Archived 2010-2011 topics: Belted Flycatcher (Xenotriccus callizonus): downlist to Least Concern?

Belted Flycatcher Xenotriccus callizonus is uncommon and locally distributed in south Mexico (Chiapas), Guatemala and extreme north-west El Salvador. It is listed as Near Threatened on the IUCN Red List because it was thought to have a restricted range that approaches the threshold for listing as Vulnerable (<20,000 km2) combined with severely fragmented habitat or occurrence at approximately ten or fewer locations and a continuing decline in its habitat, population size or number of locations/sub-populations.

However, this species has been mapped by Natureserve/BirdLife International as having an estimated Extent of Occurrence (EOO) of 56,900 km2, hence it does not appear to approach the IUCN thresholds and appears to warrant downlisting to Least Concern. However, if the species has experienced declines over the past three generations (11 years, BirdLife International unpubl. data) approaching 30% it may warrant listing as Near Threatened under the A criterion (population declines). Given its relatively large range size it seems unlikely that this species will have a population approaching 10,000 mature individuals so it would not qualify as threatened or Near Threatened on population size under the C criterion.

Comments on the population trends of this species and its proposed downlisting are welcomed.

This entry was posted in Archive, Central America, North America and tagged . Bookmark the permalink.

2 Responses to Archived 2010-2011 topics: Belted Flycatcher (Xenotriccus callizonus): downlist to Least Concern?

  1. Andy Symes says:

    Knut Eisermann posted the following in February 2010:
    Belted Flycatcher: area of occupancy and rate of habitat loss warrant VU status

    The Belted Flycatcher is a specialized inhabitant of highland pine-oak forests. Recently (after 2000), the species has been recorded at few locations. In Chiapas it has been observed repeatedly in the El Sumidero National Park (e.g. voice recording by D. Lane 2000, R. C. Hoyer 2005, C. Vogt 2007; all deposited at In Guatemala, all recent documented records are from the valley of Lake Aitilán (part of IBA GT015), where it was observed near Panajachel (Eisermann & Avendaño 2007), in the Laguna Lodge Nature Reserve near Santa Cruz La Laguna (K. Eisermann and C. Avendaño in Jones & Komar 2009), and near San Pedro La Laguna (J. Fagan in Jones & Komar (2010b). It has also been reported from the department of Huehuetenango (IBA GT005; García Barrientos & Gaitán González 2003, Eisermann & Avendaño 2009). At none of the sites in Guatemala it has been reported as common. In El Salvador, Belted Flycatcher was recorded recently in the Montecristo National Park (Komar 2002, R. Juarez in Jones & Komar 2010a). The Belted Flycatcher is a skulky species which is not easily detected unless calling. Available data suggest that this species occurs very locally, taking into account that research and birding activity in the region have increased in recent years and only few new sites have been reported. This flycatcher has been reported from less than 10 sites and it can be speculated that the actual area of occupancy has a size <2,000 km2, which would correspond to the IUCN Red List criterion VU B2a,b(iii).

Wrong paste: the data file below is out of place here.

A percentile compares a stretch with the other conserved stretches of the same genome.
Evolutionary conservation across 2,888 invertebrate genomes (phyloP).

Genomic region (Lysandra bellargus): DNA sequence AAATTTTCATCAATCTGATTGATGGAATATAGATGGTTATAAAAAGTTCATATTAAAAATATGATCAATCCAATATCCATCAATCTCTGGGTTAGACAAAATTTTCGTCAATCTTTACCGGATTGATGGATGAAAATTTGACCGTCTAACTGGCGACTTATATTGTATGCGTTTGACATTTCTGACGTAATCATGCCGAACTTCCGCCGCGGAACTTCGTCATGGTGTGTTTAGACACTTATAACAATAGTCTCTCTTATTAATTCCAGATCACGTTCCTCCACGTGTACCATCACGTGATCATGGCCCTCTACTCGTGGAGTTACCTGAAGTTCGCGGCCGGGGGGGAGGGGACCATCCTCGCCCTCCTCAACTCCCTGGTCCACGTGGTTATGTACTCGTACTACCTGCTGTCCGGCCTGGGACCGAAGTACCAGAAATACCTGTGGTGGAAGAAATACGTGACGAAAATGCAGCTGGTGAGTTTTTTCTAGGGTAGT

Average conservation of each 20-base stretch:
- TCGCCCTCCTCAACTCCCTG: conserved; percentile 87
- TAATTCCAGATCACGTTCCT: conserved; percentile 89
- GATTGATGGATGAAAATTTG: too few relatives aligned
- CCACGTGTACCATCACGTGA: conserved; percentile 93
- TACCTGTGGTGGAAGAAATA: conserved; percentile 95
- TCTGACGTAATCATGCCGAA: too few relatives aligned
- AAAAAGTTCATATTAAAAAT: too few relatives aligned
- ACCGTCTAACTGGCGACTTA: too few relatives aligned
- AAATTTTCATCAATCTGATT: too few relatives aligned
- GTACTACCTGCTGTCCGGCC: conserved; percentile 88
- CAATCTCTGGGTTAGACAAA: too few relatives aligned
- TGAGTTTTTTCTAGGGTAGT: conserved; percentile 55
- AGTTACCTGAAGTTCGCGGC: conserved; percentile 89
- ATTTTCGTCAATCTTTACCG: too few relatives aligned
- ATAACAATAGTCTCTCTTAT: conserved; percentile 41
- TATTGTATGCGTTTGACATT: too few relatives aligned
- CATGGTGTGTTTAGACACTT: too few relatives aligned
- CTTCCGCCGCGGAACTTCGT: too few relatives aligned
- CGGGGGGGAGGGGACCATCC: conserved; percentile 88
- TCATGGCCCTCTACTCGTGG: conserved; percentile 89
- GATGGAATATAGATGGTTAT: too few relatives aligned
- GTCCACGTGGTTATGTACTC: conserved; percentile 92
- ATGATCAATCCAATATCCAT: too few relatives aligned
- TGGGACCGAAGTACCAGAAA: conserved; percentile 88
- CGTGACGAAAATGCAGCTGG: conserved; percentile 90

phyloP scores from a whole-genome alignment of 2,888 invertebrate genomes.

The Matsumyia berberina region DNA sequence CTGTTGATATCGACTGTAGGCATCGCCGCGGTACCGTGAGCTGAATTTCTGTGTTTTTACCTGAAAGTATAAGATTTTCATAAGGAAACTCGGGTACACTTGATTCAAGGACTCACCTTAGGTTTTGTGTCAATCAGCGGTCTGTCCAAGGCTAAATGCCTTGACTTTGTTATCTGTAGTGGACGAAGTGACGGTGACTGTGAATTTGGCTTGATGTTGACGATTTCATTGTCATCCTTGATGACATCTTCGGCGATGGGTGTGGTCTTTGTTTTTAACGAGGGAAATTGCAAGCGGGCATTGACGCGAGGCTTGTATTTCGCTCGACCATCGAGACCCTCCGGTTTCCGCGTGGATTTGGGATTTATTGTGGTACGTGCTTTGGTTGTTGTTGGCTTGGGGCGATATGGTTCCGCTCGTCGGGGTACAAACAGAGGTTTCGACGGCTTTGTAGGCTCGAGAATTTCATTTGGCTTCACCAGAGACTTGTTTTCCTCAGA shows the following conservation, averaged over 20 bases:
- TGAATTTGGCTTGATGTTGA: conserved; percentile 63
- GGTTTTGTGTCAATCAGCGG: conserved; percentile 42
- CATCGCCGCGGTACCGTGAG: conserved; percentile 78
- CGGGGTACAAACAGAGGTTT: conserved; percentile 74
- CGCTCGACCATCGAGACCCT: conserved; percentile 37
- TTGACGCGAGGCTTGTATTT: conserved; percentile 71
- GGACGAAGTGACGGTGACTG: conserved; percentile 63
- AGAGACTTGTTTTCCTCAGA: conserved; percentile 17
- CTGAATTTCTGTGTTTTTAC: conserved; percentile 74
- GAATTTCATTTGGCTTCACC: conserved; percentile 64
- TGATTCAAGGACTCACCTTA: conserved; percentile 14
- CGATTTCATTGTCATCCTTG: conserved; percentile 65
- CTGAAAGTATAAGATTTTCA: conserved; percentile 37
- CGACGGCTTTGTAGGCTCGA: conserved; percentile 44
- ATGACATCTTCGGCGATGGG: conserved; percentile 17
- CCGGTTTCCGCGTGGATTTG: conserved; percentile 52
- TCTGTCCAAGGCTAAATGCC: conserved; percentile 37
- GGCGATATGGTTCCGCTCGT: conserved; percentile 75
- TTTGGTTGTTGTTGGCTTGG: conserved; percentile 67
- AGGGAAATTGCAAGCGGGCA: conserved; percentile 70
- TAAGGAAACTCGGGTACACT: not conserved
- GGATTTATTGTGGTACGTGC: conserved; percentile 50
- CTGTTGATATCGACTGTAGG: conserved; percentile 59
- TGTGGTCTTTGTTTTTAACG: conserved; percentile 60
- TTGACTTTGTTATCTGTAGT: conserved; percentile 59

The Belted Flycatcher's habitat, pine-oak forest and woodland, has suffered heavy deforestation throughout the species' range and a further decline of the area of suitable habitat is expected, see Eitniear & Eisermann (2009) and comments on the habitat of Ocellated Quail:

    Even if the Belted Flycatcher would occur at many other so far undiscovered sites, its habitat is shrinking rapidly. Much remains to be learned on the distribution and ecology of the Belted Flycatcher. State of knowledge is that it has been observed recently at less than 10 sites, suggesting an IUCN Red List classification under VU B2a,b(iii).


    Eisermann, K. & C. Avendaño (2007) Lista comentada de las aves de Guatemala – Annotated checklist of the birds of Guatemala. Lynx Edicions, Barcelona, Spain.

    Eisermann, K. & C. Avendaño (2009) Conservation priority-setting in Guatemala through the identification of Important Bird Areas. Proceedings of the Fourth International Partners in Flight Conference, Tundra to Tropics: 315-327.

    Eitniear, J. C. & K. Eisermann (2009) Status and recent sightings of Ocellated Quail. International Journal of Galliformes Conservation 1: 85-93.

    García Barrientos, A. & L. B. Gaitán González (2003) Evaluación rápida de la avifauna en tres sitios identificados por PROCUCH como prioritarios para conservación de: Todos Santos Cuchumatán, Pepajau-Magdalena y Cerro Cruz Maltín, Sierra de Los Cuchumatanes, Huehuetenango, Guatemala. Fundación Interamericana de Investigación Tropical (FIIT), Guatemala. (Unpublished report)

    Jones, L. & O. Komar (2009) August through November 2008: Central America. North American Birds 63: 167-172.

    Jones, L. & O. Komar (2010a, in press) March through May 2009: Central America. North American Birds 64.

    Jones, L. & O. Komar (2010b, in press) June through July 2009: Central America. North American Birds 64.

    Komar, O. (2002) Birds of the Montecristo National Park, el Salvador. Ornitología Neotropical 13:167-193.

  2. Oliver Komar says:

    Knut Eisermann’s comments are well thought out and justified, arguing for uplisting rather than downlisting. Although Symes points out that the EOO may be quite larger, this species has a highly fragmented range (AOO under 2000 km2, according to Eisermann), with just a few documented populations. Some of the localities may only reflect extinct populations or dispersal sites. Eisermann is a highly experienced field ornithologist working in the heart of the Belted Flycatchers’ range.

Comments are closed.